## RE: [Algorithms] Car engine behaviour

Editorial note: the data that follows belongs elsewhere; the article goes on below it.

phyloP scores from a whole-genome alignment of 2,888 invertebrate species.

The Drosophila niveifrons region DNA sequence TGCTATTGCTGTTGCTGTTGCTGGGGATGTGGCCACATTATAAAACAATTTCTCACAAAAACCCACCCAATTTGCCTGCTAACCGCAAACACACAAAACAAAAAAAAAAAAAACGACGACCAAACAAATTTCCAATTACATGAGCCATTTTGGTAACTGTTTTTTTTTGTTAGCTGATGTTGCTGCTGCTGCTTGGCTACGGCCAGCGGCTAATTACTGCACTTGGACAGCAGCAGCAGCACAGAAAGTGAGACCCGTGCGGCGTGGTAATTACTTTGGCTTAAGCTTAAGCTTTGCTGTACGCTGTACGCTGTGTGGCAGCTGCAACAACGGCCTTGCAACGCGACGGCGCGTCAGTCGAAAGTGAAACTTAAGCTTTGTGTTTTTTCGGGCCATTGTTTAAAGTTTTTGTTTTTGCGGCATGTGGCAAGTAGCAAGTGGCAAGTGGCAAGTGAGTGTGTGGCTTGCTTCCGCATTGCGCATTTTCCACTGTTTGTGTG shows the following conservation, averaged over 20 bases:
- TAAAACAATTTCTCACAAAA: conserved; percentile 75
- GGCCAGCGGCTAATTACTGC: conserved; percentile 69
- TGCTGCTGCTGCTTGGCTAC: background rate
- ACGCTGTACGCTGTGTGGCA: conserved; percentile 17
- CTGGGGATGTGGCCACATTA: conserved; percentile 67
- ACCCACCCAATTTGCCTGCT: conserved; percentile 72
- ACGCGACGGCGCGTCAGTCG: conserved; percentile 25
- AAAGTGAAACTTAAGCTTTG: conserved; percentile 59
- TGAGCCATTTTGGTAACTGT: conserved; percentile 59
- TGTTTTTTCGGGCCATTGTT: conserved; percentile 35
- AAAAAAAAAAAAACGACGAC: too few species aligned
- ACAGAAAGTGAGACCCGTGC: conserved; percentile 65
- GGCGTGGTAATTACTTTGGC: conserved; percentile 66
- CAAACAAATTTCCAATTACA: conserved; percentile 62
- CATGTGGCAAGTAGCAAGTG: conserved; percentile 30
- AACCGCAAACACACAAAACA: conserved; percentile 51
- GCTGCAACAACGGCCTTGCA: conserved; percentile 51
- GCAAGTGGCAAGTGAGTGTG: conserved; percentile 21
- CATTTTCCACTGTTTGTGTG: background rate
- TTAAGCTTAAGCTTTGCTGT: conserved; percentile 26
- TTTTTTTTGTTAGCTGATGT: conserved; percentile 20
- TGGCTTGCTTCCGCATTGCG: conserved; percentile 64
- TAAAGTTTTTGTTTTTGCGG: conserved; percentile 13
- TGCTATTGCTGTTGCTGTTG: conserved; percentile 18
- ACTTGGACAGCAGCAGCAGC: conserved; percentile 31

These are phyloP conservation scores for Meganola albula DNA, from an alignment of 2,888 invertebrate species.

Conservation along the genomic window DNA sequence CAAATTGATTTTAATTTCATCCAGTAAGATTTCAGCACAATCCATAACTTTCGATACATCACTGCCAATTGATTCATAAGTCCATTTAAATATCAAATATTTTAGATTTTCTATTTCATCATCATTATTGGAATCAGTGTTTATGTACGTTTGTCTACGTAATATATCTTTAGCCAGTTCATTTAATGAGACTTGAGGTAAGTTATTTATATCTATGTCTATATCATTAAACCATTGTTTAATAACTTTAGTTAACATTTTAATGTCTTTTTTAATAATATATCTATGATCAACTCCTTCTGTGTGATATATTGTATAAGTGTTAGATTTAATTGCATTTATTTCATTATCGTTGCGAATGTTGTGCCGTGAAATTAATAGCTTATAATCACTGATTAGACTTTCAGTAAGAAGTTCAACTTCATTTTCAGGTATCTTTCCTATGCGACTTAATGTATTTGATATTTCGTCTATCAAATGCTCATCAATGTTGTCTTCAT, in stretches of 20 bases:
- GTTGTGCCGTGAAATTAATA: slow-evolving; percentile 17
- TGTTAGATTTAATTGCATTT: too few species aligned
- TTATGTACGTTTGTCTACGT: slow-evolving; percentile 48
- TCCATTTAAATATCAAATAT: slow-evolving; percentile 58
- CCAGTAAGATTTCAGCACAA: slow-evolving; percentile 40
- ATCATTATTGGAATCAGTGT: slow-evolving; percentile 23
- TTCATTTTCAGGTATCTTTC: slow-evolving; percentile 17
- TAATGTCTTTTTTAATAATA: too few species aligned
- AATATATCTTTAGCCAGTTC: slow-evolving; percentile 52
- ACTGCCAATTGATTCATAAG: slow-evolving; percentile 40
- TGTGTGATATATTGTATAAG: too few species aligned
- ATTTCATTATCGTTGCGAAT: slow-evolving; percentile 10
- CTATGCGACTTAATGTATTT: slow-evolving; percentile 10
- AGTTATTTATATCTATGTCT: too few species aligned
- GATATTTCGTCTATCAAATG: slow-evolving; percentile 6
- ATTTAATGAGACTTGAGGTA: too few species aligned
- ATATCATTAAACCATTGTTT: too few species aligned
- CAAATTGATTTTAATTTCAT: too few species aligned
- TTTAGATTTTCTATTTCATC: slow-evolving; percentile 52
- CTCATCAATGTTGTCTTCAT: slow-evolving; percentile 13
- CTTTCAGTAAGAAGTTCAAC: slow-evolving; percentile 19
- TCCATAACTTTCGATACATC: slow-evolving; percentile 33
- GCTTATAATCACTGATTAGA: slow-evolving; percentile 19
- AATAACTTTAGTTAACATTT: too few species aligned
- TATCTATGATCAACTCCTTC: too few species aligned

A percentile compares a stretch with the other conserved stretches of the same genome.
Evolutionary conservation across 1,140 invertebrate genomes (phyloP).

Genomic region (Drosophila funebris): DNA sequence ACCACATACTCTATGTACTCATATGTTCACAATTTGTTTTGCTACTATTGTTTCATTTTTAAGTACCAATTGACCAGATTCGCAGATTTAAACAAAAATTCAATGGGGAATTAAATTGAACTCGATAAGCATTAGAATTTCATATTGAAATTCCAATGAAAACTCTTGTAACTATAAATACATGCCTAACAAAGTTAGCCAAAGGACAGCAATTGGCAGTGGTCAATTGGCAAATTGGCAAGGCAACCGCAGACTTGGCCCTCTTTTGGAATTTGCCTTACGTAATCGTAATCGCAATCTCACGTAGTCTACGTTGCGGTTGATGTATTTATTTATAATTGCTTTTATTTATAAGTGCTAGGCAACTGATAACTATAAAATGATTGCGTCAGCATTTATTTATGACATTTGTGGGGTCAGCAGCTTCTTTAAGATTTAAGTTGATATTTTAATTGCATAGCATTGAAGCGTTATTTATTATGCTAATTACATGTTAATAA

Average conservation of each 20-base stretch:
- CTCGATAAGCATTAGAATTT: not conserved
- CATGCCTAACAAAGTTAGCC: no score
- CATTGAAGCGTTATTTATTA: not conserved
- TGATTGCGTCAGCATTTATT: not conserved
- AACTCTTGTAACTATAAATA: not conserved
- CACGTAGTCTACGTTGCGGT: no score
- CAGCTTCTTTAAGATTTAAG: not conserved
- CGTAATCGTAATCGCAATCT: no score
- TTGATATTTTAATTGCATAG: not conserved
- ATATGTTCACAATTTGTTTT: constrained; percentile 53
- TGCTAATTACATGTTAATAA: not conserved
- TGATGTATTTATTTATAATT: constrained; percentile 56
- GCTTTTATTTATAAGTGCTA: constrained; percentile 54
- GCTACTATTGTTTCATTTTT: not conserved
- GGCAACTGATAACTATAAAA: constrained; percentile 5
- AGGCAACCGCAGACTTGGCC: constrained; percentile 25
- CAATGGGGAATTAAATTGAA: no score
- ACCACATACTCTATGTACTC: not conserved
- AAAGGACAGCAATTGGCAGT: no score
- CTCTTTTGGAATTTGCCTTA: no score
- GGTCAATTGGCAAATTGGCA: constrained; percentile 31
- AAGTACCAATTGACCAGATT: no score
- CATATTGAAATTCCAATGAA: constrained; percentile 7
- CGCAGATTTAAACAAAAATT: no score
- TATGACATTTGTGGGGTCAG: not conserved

RE: [Algorithms] Car engine behaviour From: Madoc Evans - 2006-04-27 10:12:04 ```Hey guys, Thanks for all the replies (except for Tom's 'cos he's just bragging about his cars - another Brit boy racer :)). Damn, I've always wanted a skyline. So, most of the replies talk about advanced considerations that I would likely experiment with once I've got the basics in place. For the time being my problem is more basic. This isn't to say your replies were not useful, they have clarified a number of things and are great help. I'm at the prototyping stage for a game that still has a lot of development ahead of it. It is not a racing game, and as such I don't believe it will be subject to quite so much scrutiny but we want stats like HP and so on that reflect in the behaviour of the vehicle so that someone who knows his stuff won't say "this is c**p". I don't know if my original post did a very good job of explaining what my current setup is. No one has commented but I'm still inclined to think that my basic wheel-engine feedback setup is good. From what I can tell, it's pretty much exactly what Jon described without the RPM-dependant torque (which Tom seems to suggest that it could be mostly negligeable). The unfortunate result of it however is that high gears are not really much worse at accellerating from a stand- still than low gears, and in fact the feed-back from the wheels acts more as break limiting top-speed rather than accelleration. I can see that this might be a result of drag at higher velocities resulting in a greater shift in velocity at each integration step. Out of my ignorance, I'm thinking that this could be the lack of consideration of the vehicle's mass and momentum. Something along the lines of: accellerating a mass from 4 to 5 kph takes far more torque than accellerating it from 40 to 41 (bare with me for the simplication). But this isn't coming into play anywhere. When calculating wheel-engine feedback, I only consider the difference in velocity between what the engine revs "want" and what the actual wheel velocity is, and this difference tends to be greater at higher velocities. So, to narrow my most immediate problem down: How should I describe the fact that higher gears will have a harder time at accellerating at lower velocities while they fair pretty well at higher velocities? I get the idea that this is simple dynamics and I'm just being dumb by not just working it out but I don't feel confident with basing it on my own assumptions. I'll have too look at some dyno charts and see if I can generate some suitable curves or get away with some constants. I won't be simulating any real-world models and the vehicles will be subject to a lot of (probably unpredicted) variation. As for traction, I'm thinking the problem is similar to static vs dynamic friction which so far I've only confronted in terms of hard thresholding and contact forces which I guess isn't very suitable for this kind of simulation. From my experience with wheel spins and hard braking it seems almost right but hard thresholding is usually evil... Thanks again, Madoc ```